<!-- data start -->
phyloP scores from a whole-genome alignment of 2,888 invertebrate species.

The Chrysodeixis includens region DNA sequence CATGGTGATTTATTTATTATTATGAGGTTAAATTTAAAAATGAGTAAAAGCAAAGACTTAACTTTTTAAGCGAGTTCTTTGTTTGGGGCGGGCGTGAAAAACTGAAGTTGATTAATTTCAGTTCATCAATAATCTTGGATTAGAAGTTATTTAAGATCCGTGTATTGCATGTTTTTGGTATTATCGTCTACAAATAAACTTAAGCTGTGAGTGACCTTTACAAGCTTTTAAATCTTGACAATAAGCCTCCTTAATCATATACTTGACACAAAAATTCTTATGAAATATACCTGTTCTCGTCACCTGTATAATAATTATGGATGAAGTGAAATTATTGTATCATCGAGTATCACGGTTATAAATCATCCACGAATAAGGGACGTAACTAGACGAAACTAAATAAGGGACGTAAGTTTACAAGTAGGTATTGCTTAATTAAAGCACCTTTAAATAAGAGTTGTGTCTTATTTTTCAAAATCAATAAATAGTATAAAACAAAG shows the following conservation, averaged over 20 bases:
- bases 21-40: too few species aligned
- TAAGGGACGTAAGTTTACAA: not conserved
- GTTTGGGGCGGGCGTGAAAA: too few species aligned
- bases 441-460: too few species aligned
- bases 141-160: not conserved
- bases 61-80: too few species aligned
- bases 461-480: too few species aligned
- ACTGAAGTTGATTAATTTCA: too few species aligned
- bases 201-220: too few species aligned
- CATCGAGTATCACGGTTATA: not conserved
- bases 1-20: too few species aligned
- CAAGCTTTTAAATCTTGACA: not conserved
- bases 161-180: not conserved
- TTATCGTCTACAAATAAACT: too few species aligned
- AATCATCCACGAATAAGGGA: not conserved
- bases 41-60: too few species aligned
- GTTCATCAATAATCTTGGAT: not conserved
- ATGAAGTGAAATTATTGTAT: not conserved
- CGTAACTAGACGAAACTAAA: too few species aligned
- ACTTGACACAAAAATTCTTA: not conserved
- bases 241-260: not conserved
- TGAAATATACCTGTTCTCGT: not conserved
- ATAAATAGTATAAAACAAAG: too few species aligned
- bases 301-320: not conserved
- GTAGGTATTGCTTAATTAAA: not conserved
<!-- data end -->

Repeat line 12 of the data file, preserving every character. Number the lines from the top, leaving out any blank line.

- CATCGAGTATCACGGTTATA: not conserved